I never usually crave Thai food. Like ever. But, after I had those glass noodles from Malai the other week, for some reason I couldn’t help but want more. Give me moreee!!
So I did.
Since I am not super familiar with great Thai places, I asked my fellow foodie Lisa for some good suggestions. She recommended Si Lom on Oak Lawn, Ruang Thai in Plano, and Thai Thumbz in Richardson.
We were closer to Ruang Thai, so we decided to go there based on proximity. It’s a cute little restaurant and we arrived just as they opened for dinner. The restaurant isn’t very big with modest Thai themed decorations and soft music. Not much of an ambiance, but it screamed mom and pop restaurant and it’s pretty clean.
We ordered two entrees and an appetizer to start. We were also excited that the menu had a bunch of pictures!
To start, we ordered the Tod Man, a Thai spicy fish cake deep fried and served with a sweet relish. It was a little on the oily side, but it was pretty tasty. I’ve had variations of fried fish cakes, but have never tried a Thai fish cake. Unfortunately, I have nothing to compare it to, but my taste buds did enjoy it. Not too salty or heavy and the sweet relish was a great complement. There were only four small fish cakes for $8 bucks. They offer Tod Man in fish or shrimp variations.
For our meals, I was craving Pad Woon Sen or Fried Glass Noodles again so I opted for that. I got it with shrimp this time and I couldn’t wait to dig in. Danny ordered the Raad Na. He loves this dish ever since we had it at Thai Gourmet in Houston (blog here). The service was great. An adorable family runs the business and they take your order and serve you personally.
The Pad Woon Sen was delicious, but a little heavy on the oil. The sauce was delicious despite being a bit heavy on the seasonings. I would have preferred less cabbage but this dish was still a good one. They didn’t skimp on the shrimp either. The entree as a whole was a good size for one person.
The Raad Na or Laad Na wasn’t my favorite. We ordered it with the meat combo of shrimp, chicken, beef, and pork. I am used to a more savory sweet gravy with my pan fried noodles. Their raad na had a sweet tang to it that I didn’t care for. I wouldn’t order this again based on that difference. It was still good overall, but not what I am used to as far as this dish goes. The mistake a lot of Thai places make with this dish is the gravy. Some don’t achieve the right ratio of gravy to noodles and drown the flat noodles in gravy. Or the portion of the noodles, veggies, and meat are way to small. There should be enough gravy to glaze the noodles. It’s not meant to be soupy. The portion Ruang Thai offers is pretty close. Wished there were more noodles instead of veggies and gravy though.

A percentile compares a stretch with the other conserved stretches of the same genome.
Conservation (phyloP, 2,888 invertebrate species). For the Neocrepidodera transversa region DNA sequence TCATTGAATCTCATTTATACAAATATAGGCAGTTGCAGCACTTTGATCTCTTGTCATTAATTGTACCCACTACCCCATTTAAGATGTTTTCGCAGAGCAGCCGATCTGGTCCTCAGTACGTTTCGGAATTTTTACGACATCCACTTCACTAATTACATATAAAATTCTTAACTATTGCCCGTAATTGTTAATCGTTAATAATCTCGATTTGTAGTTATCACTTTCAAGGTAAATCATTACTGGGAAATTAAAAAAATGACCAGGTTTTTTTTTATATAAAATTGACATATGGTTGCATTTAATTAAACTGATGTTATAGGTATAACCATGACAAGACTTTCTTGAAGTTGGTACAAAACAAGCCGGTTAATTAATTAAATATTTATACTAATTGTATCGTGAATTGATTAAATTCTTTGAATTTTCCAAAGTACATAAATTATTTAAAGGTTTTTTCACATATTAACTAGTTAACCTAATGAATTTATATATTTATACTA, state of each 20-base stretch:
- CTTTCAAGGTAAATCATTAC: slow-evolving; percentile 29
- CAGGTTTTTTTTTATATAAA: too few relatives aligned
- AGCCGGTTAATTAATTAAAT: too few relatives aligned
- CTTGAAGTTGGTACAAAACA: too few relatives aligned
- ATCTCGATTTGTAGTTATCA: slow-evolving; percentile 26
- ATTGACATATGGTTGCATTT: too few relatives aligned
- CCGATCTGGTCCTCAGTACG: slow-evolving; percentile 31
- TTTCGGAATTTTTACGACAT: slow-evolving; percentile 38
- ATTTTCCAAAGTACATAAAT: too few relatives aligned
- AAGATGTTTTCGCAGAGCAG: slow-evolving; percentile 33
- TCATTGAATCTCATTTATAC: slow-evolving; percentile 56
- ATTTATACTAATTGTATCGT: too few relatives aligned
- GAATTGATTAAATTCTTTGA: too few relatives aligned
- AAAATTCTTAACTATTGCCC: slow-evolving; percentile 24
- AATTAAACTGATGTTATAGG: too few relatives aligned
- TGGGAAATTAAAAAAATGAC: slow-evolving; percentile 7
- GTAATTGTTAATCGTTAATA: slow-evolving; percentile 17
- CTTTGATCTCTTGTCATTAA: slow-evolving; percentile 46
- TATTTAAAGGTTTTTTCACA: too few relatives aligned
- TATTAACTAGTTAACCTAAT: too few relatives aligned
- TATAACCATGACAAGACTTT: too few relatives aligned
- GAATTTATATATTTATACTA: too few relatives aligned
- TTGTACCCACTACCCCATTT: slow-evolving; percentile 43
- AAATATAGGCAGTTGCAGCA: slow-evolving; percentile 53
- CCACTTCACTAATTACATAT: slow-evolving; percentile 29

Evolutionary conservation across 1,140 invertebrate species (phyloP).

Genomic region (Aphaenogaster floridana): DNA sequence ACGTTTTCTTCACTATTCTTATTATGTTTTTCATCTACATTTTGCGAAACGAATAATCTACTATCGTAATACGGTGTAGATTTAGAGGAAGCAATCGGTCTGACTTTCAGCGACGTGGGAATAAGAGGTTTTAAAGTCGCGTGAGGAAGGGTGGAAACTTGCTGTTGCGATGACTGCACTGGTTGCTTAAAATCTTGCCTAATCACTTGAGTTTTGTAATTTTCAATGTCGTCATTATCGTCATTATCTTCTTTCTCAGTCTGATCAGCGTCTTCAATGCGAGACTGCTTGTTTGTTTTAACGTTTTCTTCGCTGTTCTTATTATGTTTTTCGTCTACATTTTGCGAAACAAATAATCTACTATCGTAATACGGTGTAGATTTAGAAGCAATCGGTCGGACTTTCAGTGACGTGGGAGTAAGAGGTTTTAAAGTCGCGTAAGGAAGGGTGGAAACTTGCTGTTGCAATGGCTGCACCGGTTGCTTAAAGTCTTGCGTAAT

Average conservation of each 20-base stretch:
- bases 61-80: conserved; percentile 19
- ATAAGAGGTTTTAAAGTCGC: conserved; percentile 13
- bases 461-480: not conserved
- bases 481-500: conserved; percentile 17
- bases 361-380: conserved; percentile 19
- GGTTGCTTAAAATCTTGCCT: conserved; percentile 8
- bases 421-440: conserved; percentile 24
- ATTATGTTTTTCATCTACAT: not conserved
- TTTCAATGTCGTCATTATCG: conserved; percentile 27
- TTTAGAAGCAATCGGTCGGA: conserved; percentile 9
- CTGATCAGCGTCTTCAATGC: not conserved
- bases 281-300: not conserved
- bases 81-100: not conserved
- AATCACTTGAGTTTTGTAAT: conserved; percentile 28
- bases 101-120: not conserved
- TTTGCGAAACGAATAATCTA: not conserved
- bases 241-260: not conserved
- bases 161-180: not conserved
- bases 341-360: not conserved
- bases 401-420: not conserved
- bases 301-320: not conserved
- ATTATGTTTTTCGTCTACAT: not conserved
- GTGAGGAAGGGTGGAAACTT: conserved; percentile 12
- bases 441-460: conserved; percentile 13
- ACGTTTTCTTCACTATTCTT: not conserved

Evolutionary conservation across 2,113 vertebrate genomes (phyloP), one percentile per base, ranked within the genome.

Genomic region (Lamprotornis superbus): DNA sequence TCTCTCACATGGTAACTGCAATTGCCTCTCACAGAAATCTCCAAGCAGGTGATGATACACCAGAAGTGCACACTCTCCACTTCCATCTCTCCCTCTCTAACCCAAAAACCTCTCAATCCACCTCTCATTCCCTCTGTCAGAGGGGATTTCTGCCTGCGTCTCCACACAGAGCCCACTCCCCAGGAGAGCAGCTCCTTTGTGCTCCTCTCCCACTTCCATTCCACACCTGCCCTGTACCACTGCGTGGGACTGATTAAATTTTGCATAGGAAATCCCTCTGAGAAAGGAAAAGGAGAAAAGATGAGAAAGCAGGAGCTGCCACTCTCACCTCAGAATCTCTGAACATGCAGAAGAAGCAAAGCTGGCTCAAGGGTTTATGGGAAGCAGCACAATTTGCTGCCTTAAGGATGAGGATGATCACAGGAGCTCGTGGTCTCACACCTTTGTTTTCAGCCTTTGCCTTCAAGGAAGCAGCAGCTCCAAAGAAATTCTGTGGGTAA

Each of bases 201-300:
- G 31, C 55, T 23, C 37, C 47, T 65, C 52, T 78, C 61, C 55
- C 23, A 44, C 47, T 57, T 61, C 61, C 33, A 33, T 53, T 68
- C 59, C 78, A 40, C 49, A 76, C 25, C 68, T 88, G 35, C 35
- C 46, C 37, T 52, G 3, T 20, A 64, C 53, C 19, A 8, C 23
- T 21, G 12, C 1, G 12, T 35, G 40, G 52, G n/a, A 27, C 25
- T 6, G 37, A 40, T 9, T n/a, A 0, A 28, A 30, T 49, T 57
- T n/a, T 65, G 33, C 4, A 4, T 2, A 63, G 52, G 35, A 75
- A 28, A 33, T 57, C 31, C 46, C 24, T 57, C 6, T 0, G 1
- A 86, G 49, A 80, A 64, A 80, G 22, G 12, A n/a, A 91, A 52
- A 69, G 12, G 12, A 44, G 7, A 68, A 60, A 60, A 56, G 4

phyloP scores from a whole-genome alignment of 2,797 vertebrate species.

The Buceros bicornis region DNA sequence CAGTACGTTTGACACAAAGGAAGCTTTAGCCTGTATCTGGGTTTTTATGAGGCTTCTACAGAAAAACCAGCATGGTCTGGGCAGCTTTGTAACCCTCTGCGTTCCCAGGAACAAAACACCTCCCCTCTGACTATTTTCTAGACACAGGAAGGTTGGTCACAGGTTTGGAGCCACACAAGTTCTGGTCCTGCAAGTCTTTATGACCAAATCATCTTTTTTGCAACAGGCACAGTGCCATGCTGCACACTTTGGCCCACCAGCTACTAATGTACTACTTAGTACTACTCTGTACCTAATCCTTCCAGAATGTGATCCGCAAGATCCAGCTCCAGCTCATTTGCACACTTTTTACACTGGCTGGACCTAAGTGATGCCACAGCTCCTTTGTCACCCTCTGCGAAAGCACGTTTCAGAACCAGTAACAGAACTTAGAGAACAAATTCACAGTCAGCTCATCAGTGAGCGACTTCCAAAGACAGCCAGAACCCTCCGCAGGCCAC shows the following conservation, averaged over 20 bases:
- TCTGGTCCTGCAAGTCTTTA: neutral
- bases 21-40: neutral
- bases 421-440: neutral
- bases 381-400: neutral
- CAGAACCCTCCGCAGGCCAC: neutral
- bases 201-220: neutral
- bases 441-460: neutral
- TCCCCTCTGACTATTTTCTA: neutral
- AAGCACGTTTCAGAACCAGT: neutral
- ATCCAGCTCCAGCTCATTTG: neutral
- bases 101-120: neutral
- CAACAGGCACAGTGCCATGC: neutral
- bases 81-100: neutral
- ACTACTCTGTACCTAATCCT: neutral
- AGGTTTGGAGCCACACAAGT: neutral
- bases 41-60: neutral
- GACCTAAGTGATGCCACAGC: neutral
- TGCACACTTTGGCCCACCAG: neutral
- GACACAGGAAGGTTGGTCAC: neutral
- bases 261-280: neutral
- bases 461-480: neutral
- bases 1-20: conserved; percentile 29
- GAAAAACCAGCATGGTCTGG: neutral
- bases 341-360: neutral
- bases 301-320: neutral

Overall, I really liked this place. It’s great for a quiet meal and has a great appeal to families. The bill was a bit pricey for what I would’ve expected, but I totally didn’t mind supporting the local businesses. Our dishes with shrimp averaged about $15 bucks each and the appetizer was around $8. This location is easy to miss. It’s not trendy or fancy. Just soulful and delicious and offers home cooking. Take it or leave it. If I am ever in the neighborhood again, I would definitely go back.
Growing up with Laos and Thai food, it’s always been extremely difficult to find authentic Thai food that didn’t compromise flavors to fit white-washed demands. Think Pei Wei and P.F. Changs. But if food is food, and you can’t tell the difference anyway, this place isn’t a bad spot to visit. On a girl’s night out, I proposed a very ambitious plan to really “sample” what Crushcraft Thai had to offer.
Five girls and a menu comprised of 9 main dishes in total, we ordered everything, numbers one through nine and sake bombs to kick off.
The restaurant is fairly new, so on a Friday night, it wasn’t very packed (although that might change soon as fads catch on quickly), and we were all so glad we didn’t have to wait an hour for a stupid table. Feed. Us. Now.
Food came out pretty quickly in reminiscent Chipotle-esque style bowls and there was still plenty left over.
Here’s a quick run down of what we ate and my personal thoughts of each dish. It was difficult to choose the best dish. Each dish was so difficult to compare to each other.
1. Drunken Noodles: Probably the table’s favorite. It’s a staple and a usual go to for a lot of people. The flavor was there and it is pretty tasty.
2. Moo Ping: I thought the sliced pork was a little dry. Not something I’d really rave about.
3. There was a half and half vote for this one. I am a huge fan of sunny side up eggs on anything and I loved the all the components that made up each bite.